First, Barbie. A live action Barbie comedy is in the works from Sony. It’s not too surprising a move; the animated /Barbie/ features have done well and the online series /Life in the Dreamhouse/ has gone four seasons. Mattel, like all toy companies except Hasbro, is also trying to recover from a drop in sales in the past year.
Next, Peeps. The pink and yellow marshmallow candies are following in the footsteps of The LEGO Movie. Adam Rifkin will helm the movie, basing it on the Peeps dioramas his niece and nephew made.
Another Disney ride gets tapped for a movie.
In celebration of the attraction’s 50th anniversary, It’s a Small World will be turned into a family movie. The earworm generating song will be part of the movie. Disney is batting .500 with rides turned into movies lately; while The Haunted Mansion stumbled a bit, Pirates of the Caribbean became a huge hit. It’s a matter of finding the right team. Or inserting a subliminal message into the song.
Minecraft, the movie.
The producers of The LEGO Movie will bring the digital version of playing with blocks to the big screen. Warner Bros, the studio involved, will also work on a live-action tie-in for the movie.
Scarface to be remade, too.
The remake will bring the story into the today’s world. The immigrant’s story will see Tony’s background change to Mexican from the original Italian as seen in the 1932 and 1983 versions. The filmmakers are looking to cast a Latino in the role.
Marvel’s Peggy Carter to get her own series.
Peggy Carter, who first appeared in Captain America, is getting her own spin-off series on ABC in the fall. The series will be set in 1946 following the events at the end of the movie. This comes in the wake of the renewal of Agents of SHIELD. Meanwhile, over at Warner, no news of a Wonder Woman movie.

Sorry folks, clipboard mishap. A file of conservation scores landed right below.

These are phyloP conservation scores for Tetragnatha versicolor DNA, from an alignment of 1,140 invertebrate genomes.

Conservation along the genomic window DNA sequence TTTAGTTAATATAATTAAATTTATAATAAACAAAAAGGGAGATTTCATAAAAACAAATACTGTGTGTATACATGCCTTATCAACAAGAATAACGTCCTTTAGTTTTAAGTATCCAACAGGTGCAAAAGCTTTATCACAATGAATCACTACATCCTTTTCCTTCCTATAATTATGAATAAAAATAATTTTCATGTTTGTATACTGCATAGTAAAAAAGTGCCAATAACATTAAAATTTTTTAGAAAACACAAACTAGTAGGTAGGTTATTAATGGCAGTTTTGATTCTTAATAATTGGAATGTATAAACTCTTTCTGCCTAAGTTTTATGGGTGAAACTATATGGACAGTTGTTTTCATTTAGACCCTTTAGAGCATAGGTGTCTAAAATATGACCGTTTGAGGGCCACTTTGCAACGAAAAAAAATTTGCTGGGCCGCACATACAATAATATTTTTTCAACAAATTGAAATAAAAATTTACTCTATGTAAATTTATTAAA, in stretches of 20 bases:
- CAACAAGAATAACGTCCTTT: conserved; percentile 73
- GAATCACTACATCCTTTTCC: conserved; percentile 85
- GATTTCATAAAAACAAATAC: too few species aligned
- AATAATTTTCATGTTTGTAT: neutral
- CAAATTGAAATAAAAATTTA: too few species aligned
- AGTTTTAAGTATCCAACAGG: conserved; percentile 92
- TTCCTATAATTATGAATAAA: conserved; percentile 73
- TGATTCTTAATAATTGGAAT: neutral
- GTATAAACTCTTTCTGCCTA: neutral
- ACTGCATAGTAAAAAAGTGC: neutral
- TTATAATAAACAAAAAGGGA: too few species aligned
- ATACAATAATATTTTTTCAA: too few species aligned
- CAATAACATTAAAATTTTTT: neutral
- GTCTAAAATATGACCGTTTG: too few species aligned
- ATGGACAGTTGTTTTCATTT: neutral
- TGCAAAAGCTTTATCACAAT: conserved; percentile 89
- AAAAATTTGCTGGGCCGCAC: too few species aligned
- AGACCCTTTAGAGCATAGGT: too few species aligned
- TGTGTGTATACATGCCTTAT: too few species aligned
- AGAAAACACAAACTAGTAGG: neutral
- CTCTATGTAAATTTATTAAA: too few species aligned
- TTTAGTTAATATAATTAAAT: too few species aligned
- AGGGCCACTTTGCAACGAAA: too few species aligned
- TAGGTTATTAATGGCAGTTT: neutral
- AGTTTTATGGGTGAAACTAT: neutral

Private Benjamin to be remade.
The Goldie Hawn movie about a spoiled rich girl who joins the Army is being remade, with Rebel Wilson in the title role. The update will see a redneck join with the rich girl.
Animated Flintstones movie to be produced by Will Farrell and Adam McKay.
The Stone Age family will return to the big screen animated instead of live-action. The movie will be the first animated film of the characters since the 1966 The Man Called Flintstone.
Go, go Power Rangers!
Lionsgate has licensed Mighty Morphin’ Power Rangers from Saban for a reboot movie.
Didn’t see the Rosemary’s Baby remake? You’re not alone.
Maybe Mother’s Day wasn’t the best day for the airing. The remake was up against A Game of Thrones, the season finale of Once Upon a Time, and Cosmos.
Corner Gas movie being Kickstartered.
The Canadian sitcom about life in Dog River, Saskatchewan is being turned into a movie if the Kickstarter campaign is successful.
Blade Runner sequel may see Harrison Ford return as Deckard.
Ridley Scott may provide the answer to, “Is Deckard a replicant?” in the Blade Runner sequel. Ford himself showed interest during an AMA on Reddit.
Infamous Chick tract being adapted as movie.
Dark Dungeons, Jack Chick’s infamous anti-Dungeons & Dragons comic tract, is getting the movie treatment. Zombie Orpheus Entertainment will be treating the tract with the respect the company, staffed by gamers, think is due and will play it straight and accurate.
Some time back, I reviewed Spider-Man, the Sam Raimi helmed adaptations of the comics. Since then, the movie series has been rebooted, turning the new movie, The Amazing Spider-Man into an adaptation and a reboot at the same time.
The history of Spider-Man was covered in the previous review, but a brief recap of Amazing Fantasy #15 wouldn’t hurt. Nebbish, nerdy Peter Parker, a high school student, was bitten by a radioactive spider during a field trip. The venom interacted with Peter’s blood, giving him the proportional strength and agility of a spider and a preternatural sense for pending danger. As he learns how to handle his powers, he uses his knowledge and skills to create web-shooters; wrist-mounted devices that shoot out artificial webs. Peter then patrols the streets of New York as the Amazing Spider-Man.